The family of a Muslim leader killed by the FBI in Dearborn, Mich., wants to know what happened and who shot him more than five years ago because relatives suspect a cover-up.

The Detroit Free Press reports that family of Imam Luqman Ameen Abdullah, 53, of Detroit, has asked the U.S. Supreme Court to hear their case.

Abdullah was shot 20 times in October 2009 as part of an counterterrorism sting over what the FBI characterized as his extremist views and an illegal trafficking scheme.

The FBI has said it acted properly, but family and supporters believe he was a victim of an overzealous war on terrorism.

According to the official account, four FBI agents opened fire on Abdullah after he shot the bureau’s dog.

Other Stories of Interest


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First Hispanic to Run FBI’s Largest Field Office Keeps Low Profile

Diego Rodriguez

Diego Rodriguez

By Steve Neavling
ticklethewire.com

Before Diego Rodriguez became the first Hispanic person to run the FBI’s largest field office, he turned down an offer in the late 1980s to join the bureau.

“I’m really happy teaching. Thanks, but no thanks,” he recalled saying, the Associated Press reports.

But Rodriguez eventually decided to join the FBI and began working drug cases.

More than 25 years later, Rodriguez oversees about 2,000 agents working on cases raining from terrorism and insider trading to cyber fraud and public corruption. He is the assistant director in charge of the FBI’s New York office.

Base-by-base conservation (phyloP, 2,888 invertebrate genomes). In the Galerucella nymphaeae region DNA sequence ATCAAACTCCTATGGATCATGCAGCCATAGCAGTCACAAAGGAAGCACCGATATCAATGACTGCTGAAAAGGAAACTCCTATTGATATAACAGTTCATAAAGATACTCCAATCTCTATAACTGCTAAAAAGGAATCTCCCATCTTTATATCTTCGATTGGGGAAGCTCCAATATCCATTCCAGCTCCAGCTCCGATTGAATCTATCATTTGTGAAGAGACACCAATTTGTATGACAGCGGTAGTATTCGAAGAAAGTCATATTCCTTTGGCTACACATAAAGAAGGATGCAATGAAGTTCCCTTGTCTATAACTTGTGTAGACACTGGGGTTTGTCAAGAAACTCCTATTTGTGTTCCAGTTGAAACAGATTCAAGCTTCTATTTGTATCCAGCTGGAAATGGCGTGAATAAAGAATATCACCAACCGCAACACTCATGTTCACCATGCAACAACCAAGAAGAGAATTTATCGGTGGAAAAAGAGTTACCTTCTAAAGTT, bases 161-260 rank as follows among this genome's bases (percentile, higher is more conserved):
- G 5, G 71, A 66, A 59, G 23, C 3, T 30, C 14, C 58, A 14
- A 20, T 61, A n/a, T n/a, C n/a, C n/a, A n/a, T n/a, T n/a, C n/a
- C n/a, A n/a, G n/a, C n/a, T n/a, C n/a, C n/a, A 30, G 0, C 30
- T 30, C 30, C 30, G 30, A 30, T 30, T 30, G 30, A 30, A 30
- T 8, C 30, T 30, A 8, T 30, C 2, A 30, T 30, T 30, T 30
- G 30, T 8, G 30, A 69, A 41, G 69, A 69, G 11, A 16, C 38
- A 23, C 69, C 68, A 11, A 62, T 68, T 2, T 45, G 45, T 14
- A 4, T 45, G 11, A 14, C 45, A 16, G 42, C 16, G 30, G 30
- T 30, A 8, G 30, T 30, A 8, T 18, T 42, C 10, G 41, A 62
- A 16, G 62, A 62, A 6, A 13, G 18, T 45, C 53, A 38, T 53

Rodriguez has kept a low profile.

“I genuinely care about their cases, but I’m not a micro-manager,” Rodriguez, 50, said in a recent interview in his lower Manhattan office. “They’ve got their own chain of command. The head of the office doesn’t need to be meddling in certain things.”

The Associated Press wrote:

Rodriguez’s modesty is rooted in humble beginnings: He was born in Colombia and moved to New York City with his family as an infant. He spent his childhood in working-class Queens, where his father turned him in to a lifelong soccer fan by taking him to see the legendary Pele play for the New York Cosmos.

After graduating from St. John’s University and teaching middle school Spanish, he made his career switch and landed his first FBI assignment in a taskforce investigating money laundering by South American and Mexican drug rings. Over the years, he held various investigative and supervisory positions in Puerto Rico, Miami and Washington before being appointed in 2010 to head the New York office’s criminal division.

At the time, the division was immersed in the groundbreaking investigation of Wall Streetmagnate Raj Rajaratnam and his multi-billion-dollar Galleon hedge fund. It marked the first time the bureau had turned to a method familiar in mob and drug cases — wiretaps — to capture conversations about insider trading. The wires sunk the talkative and boastful Rajaratnam, who’s serving an 11-year prison term.